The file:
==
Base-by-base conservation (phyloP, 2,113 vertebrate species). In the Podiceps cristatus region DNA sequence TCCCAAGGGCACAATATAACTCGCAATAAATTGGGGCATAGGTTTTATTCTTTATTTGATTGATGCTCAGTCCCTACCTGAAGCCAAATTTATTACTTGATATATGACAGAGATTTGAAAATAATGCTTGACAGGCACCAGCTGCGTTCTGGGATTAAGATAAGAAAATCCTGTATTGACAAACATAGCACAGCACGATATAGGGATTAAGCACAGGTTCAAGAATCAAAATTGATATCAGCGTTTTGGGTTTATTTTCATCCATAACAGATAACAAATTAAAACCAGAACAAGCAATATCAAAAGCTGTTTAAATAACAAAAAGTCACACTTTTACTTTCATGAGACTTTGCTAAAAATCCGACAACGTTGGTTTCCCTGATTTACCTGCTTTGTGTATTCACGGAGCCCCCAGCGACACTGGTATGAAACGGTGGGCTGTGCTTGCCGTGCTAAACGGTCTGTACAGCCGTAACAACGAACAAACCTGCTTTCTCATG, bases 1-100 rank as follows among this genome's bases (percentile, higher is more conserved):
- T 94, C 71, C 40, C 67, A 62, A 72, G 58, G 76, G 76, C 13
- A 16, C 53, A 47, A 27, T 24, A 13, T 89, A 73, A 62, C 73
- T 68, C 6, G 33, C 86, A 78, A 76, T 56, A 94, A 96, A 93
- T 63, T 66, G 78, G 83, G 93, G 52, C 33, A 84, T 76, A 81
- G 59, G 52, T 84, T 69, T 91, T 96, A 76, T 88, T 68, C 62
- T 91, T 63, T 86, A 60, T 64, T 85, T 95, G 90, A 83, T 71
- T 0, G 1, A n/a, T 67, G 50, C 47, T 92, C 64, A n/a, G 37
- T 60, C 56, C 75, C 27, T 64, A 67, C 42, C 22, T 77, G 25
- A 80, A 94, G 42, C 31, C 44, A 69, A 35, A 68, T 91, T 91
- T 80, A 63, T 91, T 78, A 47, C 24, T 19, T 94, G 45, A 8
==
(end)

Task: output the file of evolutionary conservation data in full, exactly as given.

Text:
Base-by-base conservation (phyloP, 2,113 vertebrate species). In the Podiceps cristatus region DNA sequence TCCCAAGGGCACAATATAACTCGCAATAAATTGGGGCATAGGTTTTATTCTTTATTTGATTGATGCTCAGTCCCTACCTGAAGCCAAATTTATTACTTGATATATGACAGAGATTTGAAAATAATGCTTGACAGGCACCAGCTGCGTTCTGGGATTAAGATAAGAAAATCCTGTATTGACAAACATAGCACAGCACGATATAGGGATTAAGCACAGGTTCAAGAATCAAAATTGATATCAGCGTTTTGGGTTTATTTTCATCCATAACAGATAACAAATTAAAACCAGAACAAGCAATATCAAAAGCTGTTTAAATAACAAAAAGTCACACTTTTACTTTCATGAGACTTTGCTAAAAATCCGACAACGTTGGTTTCCCTGATTTACCTGCTTTGTGTATTCACGGAGCCCCCAGCGACACTGGTATGAAACGGTGGGCTGTGCTTGCCGTGCTAAACGGTCTGTACAGCCGTAACAACGAACAAACCTGCTTTCTCATG, bases 1-100 rank as follows among this genome's bases (percentile, higher is more conserved):
- T 94, C 71, C 40, C 67, A 62, A 72, G 58, G 76, G 76, C 13
- A 16, C 53, A 47, A 27, T 24, A 13, T 89, A 73, A 62, C 73
- T 68, C 6, G 33, C 86, A 78, A 76, T 56, A 94, A 96, A 93
- T 63, T 66, G 78, G 83, G 93, G 52, C 33, A 84, T 76, A 81
- G 59, G 52, T 84, T 69, T 91, T 96, A 76, T 88, T 68, C 62
- T 91, T 63, T 86, A 60, T 64, T 85, T 95, G 90, A 83, T 71
- T 0, G 1, A n/a, T 67, G 50, C 47, T 92, C 64, A n/a, G 37
- T 60, C 56, C 75, C 27, T 64, A 67, C 42, C 22, T 77, G 25
- A 80, A 94, G 42, C 31, C 44, A 69, A 35, A 68, T 91, T 91
- T 80, A 63, T 91, T 78, A 47, C 24, T 19, T 94, G 45, A 8